One of the basic recommendations that must be on it is to cleanse it. We explain why and how to do it right.
Here’s why radiators bleed every year before using them
Radiators must be at full power to cope with the cold, but before turning them on, it is necessary to go through the disinfection phase.
By bleeding the radiators, we will make them last longer and work optimally. Bleeding radiators is essential for one main reason, which is to take advantage of the coolant’s heat as much as possible.
Improving the performance of the radiators is the main reason for performing this purge. Once turned on, the heaters shouldn’t let us down, so they’ll be working at full power. A highly recommended option is to prepare it with a good cleaning, in this way we make sure that it does not accumulate any impurities that can affect the surrounding air.
The coolant bleed also helps prevent it from collapsing with all the damage it can cause. Indeed, coolant that has not been drained for a long time can begin to leak. This flowing water can damage floors, especially if it’s carpet or parquet. Finally, take note Refrigerant purge also makes it possible to control energy consumption (avoiding excessive consumption) Benefit from more efficient heating (better heat distribution)
How do radiators bleed?
Turn on the heating
Turn on the heating and wait for all the heating appliances in your home to heat up (how long may depend on how many radiators you have and the size of your home, so be sure to give yourself plenty of time).
Select the radiators that should bleed
Carefully check each coolant to ensure that the temperature is uniform across its entire surface. If you detect cold radiators at the top or hear a noise, this means that there is air trapped inside and you need to bleed it.
Tip: We recommend wearing a pair of thin gloves to check each radiator as it can be hot.
Turn off the heating and wait for the radiators to cool down.
Before you begin to bleed the radiators, we recommend that you turn off the heating so that the radiators are not too hot to touch.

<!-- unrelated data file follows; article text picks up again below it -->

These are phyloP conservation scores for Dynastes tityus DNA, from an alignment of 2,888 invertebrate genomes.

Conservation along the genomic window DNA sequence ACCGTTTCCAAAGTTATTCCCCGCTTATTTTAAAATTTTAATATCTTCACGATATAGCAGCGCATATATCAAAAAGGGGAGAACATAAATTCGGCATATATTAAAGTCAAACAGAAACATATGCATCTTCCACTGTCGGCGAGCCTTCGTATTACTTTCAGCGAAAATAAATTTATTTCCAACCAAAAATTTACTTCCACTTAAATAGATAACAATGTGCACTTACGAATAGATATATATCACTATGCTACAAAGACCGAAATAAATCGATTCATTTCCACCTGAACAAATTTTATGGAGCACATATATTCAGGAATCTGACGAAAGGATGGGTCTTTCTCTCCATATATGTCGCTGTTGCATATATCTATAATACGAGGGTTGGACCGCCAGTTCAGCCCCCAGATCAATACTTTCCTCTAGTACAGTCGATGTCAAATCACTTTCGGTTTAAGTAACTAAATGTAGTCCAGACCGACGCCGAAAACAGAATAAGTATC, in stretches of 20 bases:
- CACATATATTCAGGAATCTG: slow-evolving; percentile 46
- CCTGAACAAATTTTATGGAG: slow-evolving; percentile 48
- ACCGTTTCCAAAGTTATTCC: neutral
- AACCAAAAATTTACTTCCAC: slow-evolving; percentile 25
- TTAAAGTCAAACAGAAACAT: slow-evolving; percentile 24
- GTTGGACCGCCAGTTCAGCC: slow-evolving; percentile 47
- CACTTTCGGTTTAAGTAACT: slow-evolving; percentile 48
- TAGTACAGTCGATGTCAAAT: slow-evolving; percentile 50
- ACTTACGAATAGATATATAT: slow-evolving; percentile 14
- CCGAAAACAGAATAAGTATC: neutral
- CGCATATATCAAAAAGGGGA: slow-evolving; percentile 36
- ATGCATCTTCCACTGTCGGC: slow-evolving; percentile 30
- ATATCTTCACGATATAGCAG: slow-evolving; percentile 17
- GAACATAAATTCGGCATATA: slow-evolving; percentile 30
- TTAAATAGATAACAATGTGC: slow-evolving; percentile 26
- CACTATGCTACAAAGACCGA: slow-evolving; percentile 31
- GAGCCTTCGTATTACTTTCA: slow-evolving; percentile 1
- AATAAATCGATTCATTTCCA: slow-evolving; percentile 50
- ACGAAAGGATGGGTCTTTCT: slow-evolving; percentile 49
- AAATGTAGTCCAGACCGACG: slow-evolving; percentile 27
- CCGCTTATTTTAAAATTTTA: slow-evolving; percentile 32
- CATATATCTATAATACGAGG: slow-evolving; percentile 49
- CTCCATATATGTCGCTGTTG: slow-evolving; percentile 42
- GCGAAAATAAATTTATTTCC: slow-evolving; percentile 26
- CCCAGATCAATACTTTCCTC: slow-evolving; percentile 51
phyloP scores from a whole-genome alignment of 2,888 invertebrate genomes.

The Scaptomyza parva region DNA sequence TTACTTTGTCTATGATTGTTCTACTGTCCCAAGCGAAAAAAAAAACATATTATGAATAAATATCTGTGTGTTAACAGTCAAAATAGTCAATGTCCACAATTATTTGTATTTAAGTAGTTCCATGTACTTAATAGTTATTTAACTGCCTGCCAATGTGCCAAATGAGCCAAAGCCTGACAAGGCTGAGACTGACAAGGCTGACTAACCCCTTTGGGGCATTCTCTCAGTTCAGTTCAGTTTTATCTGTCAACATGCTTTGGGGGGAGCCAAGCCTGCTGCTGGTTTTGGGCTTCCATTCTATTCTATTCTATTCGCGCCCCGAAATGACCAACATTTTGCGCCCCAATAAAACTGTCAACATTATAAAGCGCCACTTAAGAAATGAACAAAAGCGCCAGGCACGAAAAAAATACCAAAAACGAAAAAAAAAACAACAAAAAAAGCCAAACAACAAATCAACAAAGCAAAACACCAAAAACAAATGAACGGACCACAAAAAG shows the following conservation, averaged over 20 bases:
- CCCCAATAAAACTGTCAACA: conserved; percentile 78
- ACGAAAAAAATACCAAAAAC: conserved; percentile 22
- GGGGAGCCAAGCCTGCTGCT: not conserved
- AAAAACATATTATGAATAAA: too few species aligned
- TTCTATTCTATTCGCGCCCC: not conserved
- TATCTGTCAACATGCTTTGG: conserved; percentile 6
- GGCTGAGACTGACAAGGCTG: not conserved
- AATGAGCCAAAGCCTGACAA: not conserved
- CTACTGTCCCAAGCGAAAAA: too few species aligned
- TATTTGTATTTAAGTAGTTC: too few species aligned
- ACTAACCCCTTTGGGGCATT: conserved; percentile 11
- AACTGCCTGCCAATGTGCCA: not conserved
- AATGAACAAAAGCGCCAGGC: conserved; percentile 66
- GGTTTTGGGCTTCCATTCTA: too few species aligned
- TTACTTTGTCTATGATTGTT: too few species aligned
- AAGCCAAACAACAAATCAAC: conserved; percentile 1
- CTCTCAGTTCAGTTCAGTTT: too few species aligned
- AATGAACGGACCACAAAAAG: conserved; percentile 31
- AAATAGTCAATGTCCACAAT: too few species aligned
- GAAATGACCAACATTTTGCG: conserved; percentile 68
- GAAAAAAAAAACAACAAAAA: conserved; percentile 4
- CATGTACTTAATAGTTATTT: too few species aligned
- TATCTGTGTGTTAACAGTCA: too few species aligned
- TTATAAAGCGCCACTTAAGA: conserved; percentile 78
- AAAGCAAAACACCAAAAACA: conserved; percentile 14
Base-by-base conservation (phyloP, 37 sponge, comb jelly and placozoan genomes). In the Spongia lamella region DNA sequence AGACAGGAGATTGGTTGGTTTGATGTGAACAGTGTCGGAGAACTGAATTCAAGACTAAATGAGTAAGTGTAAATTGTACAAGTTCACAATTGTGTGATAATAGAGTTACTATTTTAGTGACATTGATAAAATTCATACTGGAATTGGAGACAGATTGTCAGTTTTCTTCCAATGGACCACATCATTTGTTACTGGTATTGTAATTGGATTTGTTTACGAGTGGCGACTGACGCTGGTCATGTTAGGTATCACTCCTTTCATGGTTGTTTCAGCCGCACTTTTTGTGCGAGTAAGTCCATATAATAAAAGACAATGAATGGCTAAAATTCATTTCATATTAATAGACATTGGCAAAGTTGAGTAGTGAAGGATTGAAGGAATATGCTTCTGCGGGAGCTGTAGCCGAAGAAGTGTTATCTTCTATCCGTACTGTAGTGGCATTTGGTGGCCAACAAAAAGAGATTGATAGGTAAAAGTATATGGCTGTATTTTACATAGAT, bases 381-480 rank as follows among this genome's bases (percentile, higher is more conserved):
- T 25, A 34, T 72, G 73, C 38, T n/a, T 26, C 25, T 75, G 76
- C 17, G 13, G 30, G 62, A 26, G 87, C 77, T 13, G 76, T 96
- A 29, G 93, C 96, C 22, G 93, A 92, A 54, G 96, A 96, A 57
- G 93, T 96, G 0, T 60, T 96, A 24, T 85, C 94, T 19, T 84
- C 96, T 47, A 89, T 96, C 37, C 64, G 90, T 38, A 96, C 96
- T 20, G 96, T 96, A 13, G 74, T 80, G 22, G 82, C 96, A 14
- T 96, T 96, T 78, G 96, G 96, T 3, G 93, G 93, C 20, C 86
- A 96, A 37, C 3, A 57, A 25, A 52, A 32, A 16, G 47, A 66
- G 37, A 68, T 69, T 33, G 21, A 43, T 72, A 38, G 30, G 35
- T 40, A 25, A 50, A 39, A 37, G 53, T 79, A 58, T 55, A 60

Place a rag under the coolant bleed valve.
Locate the radiator bleed valve and be sure to place an old rag or towel under the valve to catch any water that might leak.
Tip: Every coolant has a bleed valve. It is usually located in the upper corner of the radiator and looks like a round hole with a square in it.
Open the valve and release the air
If water or air does not come out while the coolant is draining, the valve may be blocked by paint. Close the inlet and outlet valves at each end of the radiator, and then remove the screw in the center of the purge valve. Insert the coolant wrench into the purge valve and slowly turn it counterclockwise (a quarter of a turn should be enough). You should hear a whistling as the air escapes.
Tip: We recommend having a bucket on hand to catch any flowing water, in case the valve is open too often.
Close the valve
When the hissing stops and the water begins to flow, turn the knob clockwise to close the valve.
Check boiler pressure
Repeat this process for each coolant you need to disinfect in your home. Once this is complete, you will need to check the pressure on the water pressure gauge in the boiler.
If the boiler pressure is too low (less than 1 bar), the system must be re-pressurized. If the pressure is normal (between 1 and 2 bar), you can turn on the heating and check that your radiators are now heating up as they should.
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